From hum­blest of roots, doc­tor would see the world

The Washington Post Sunday - - LOCAL OPINIONS - BY BART BARNES bar­nes­bart@wash­

Born in a cave, the son of an il­lit­er­ate 16-year-old mother in north­ern In­dia, Aqiq Khan swam in the Ganges River as a boy. He knocked man­gos out of trees for sport — and sus­te­nance. He owned a goat. As a man, he would prac­tice medicine with his wife in Burke, ski, play ten­nis and travel around the world.

As a mem­ber of In­dia’s Mus­lim mi­nor­ity who grew up be­fore the 1947 par­ti­tion of the coun­try, he never for­got his roots. His early years were an odyssey of flight from re­li­gious, po­lit­i­cal and cul­tural strife.

In the sec­ond half of his life, he had a com­fort­able home in the North­ern Vir­ginia sub­urbs and an in­come healthy enough to sup­port and ed­u­cate three daugh­ters and give fi­nan­cial as­sis­tance to four younger brothers.

He be­came an Amer­i­can cit­i­zen. He read Amer­i­can his­tory. He was a vol­un­teer do­cent at the Li­brary of Congress and a vol­un­teer poll watcher on Elec­tion Day — so en­thu­si­as­tic that he had to be re­minded that poll watch­ing did not in­clude giv­ing ad­vice on whom to vote for.

His daugh­ter Alia Khan de­scribed him as a quintessen­tial “mix­ture of East and West.”

As the man of the house­hold, he ex­pected to be in charge, and he was. But he could do lit­tle more than grum­ble when his Amer­i­can­ized daugh­ters of­fended his East­ern sense of decorum by wear­ing tank tops. He would have liked to have taught them to speak Urdu, his na­tive lan­guage, but he dropped the idea. It seemed point­less, he fig­ured, since they would live their lives in Amer­ica.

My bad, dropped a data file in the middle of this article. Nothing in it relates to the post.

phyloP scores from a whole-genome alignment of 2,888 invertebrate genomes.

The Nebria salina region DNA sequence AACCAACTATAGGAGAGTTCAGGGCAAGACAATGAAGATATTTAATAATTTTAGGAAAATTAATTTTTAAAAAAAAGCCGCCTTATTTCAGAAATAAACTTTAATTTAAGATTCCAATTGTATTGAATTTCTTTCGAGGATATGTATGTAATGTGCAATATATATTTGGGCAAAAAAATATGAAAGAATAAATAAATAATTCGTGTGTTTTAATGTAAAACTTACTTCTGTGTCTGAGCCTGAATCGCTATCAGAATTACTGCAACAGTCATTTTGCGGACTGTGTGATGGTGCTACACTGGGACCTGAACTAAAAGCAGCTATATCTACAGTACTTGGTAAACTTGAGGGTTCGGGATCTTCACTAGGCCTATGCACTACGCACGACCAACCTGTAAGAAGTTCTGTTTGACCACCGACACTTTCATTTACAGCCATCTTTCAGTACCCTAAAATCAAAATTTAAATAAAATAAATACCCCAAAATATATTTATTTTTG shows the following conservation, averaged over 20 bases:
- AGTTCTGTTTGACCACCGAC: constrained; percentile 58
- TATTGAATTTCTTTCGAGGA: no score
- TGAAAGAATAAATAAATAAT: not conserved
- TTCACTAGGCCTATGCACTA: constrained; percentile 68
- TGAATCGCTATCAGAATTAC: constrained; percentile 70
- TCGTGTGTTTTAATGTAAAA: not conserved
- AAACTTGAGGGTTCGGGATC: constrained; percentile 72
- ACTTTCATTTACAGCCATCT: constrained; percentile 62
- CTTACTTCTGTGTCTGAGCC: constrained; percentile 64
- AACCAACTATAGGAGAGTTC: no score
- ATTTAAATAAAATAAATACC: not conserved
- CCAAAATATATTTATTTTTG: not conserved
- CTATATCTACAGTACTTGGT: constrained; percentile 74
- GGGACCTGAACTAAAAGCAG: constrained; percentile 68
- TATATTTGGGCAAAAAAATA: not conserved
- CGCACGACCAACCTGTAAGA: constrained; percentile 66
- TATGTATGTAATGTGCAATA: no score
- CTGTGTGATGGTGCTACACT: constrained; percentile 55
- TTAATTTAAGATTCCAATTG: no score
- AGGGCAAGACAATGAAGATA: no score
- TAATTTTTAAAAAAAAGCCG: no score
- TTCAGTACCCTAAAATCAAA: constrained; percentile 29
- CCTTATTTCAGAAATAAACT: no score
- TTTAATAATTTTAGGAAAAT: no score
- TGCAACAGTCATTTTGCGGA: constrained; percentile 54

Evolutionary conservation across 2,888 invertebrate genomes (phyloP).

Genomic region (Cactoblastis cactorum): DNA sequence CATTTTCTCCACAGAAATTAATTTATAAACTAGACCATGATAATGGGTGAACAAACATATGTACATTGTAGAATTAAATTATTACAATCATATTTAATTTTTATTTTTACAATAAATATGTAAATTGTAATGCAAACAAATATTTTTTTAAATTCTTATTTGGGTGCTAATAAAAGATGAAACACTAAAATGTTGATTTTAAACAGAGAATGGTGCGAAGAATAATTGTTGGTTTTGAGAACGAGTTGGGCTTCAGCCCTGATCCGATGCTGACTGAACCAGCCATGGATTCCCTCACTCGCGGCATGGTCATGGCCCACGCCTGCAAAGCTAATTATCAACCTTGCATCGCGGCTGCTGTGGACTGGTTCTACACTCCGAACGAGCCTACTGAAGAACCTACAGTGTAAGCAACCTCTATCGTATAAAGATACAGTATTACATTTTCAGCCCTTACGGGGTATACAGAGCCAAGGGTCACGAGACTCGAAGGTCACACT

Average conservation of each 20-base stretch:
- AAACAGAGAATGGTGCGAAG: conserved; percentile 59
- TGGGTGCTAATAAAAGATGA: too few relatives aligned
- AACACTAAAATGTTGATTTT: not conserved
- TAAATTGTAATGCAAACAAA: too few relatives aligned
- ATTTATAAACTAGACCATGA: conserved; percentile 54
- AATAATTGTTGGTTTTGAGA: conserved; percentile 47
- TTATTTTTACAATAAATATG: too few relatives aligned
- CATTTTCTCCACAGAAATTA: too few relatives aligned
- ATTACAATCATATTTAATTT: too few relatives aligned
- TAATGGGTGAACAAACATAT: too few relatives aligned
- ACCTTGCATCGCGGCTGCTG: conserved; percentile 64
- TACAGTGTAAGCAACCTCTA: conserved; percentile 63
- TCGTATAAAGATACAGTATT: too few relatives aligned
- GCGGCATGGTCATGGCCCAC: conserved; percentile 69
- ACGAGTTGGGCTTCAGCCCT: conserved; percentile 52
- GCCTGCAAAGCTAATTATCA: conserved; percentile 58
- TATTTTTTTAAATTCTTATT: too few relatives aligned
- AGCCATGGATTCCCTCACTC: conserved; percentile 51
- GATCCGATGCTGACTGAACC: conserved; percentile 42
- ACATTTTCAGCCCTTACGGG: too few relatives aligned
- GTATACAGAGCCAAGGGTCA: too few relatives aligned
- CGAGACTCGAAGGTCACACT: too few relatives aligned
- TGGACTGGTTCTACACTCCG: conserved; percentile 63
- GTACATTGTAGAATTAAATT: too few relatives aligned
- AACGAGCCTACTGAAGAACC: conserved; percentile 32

He re­tired from his med­i­cal prac­tice in 1994 and in re­tire­ment stud­ied clas­si­cal Urdu po­etry. He liked to re­cite his fa­vorite Urdu po­ems to a fel­low coun­try­man and Urdu speaker, Mohsin Khan, to a point where Khan (no re­la­tion) said, “My eyes glazed over.”

Dr. Khan, 77, died Dec. 13 at Inova Fairfax Hospi­tal of car­diac ar­rest. His daugh­ter Alia con­firmed the death.

Aqiq Mo­hammed Khan was born July 31, 1935, in the vil­lage of Bara in the Ghazipur district of north­ern In­dia.

He was the el­dest child in his fam­ily, the mem­bers of which all sac­ri­ficed to pay for his ed­u­ca­tion. He went to a Mus­lim high school in his home town, then grad­u­ated in 1954 from Carmichael Col­lege in what is now Bangladesh and in 1959 from King Ed­ward Med­i­cal Univer­sity in La­hore, Pak­istan. He did post­grad­u­ate study in in­ter­nal medicine at the Univer­sity of Ed­in­burgh in Scot­land.

He had promised his mother he would prac­tice medicine in Pak­istan, but af­ter her death in 1972 he im­mi­grated to the United States. He was a physi­cian in Columbia, Mo., for two years be­fore coming to the Washington area and open­ing a fam­ily and in­ter­nal-medicine prac­tice with his wife in Burke.

He had mar­ried Eu-Eng Khoo in 1966, in her home city of Kuala Lumpur, Malaysia. She died in 1994. Be­sides his daugh­ter, of Washington, sur­vivors in­clude two other daugh­ters, Sha­heen Khan of Spring­field and Tahsin Cash of Alexan­dria; and five grand­chil­dren.

Dr. Khan re­tired af­ter be­ing wid­owed. Never be­fore had he been a sports­man, but he be­gan play­ing ten­nis and giv­ing lessons at the South Run Recre­ational Cen­ter in Spring­field. He took up ski­ing, first at slopes in Penn­syl­va­nia and Vir­ginia and later or­ga­niz­ing ski trips to Italy and Switzer­land.

“He turned his at­ten­tion to do­ing all the things he didn’t have time to do as a prac­tic­ing physi­cian,” said his friend Mohsin Khan. “He said he was fed up with read­ing med­i­cal books. Now he was go­ing to read some­thing else.”

Dr. Khan be­came a world trav­eler, of­ten set­ting out with a large suit­case full of his clothes. But on trips back to Pak­istan or other re­gions where poverty abounded, he of­ten re­turned with­out a stitch of cloth­ing in his suit­case. “He was al­ways giv­ing his clothes away,” said Kit Thompson, who since 1974 had lived near Dr. Khan in their Fairfax Sta­tion neigh­bor­hood.

He es­tab­lished a fund to build and sup­port a pri­mary school for girls in his na­tive vil­lage in In­dia, and he in­sisted his Amer­i­can daugh­ters get good ed­u­ca­tions, which they did. He did not want them to have to “de­pend on a man,” his daugh­ter Alia quoted him as hav­ing said.

He dressed like a West­erner, the sig­na­ture mark of his ap­parel be­ing a bolo tie.

His grand­sons and sons-in-law wore bolo ties at his funeral.

Aqiq Khan

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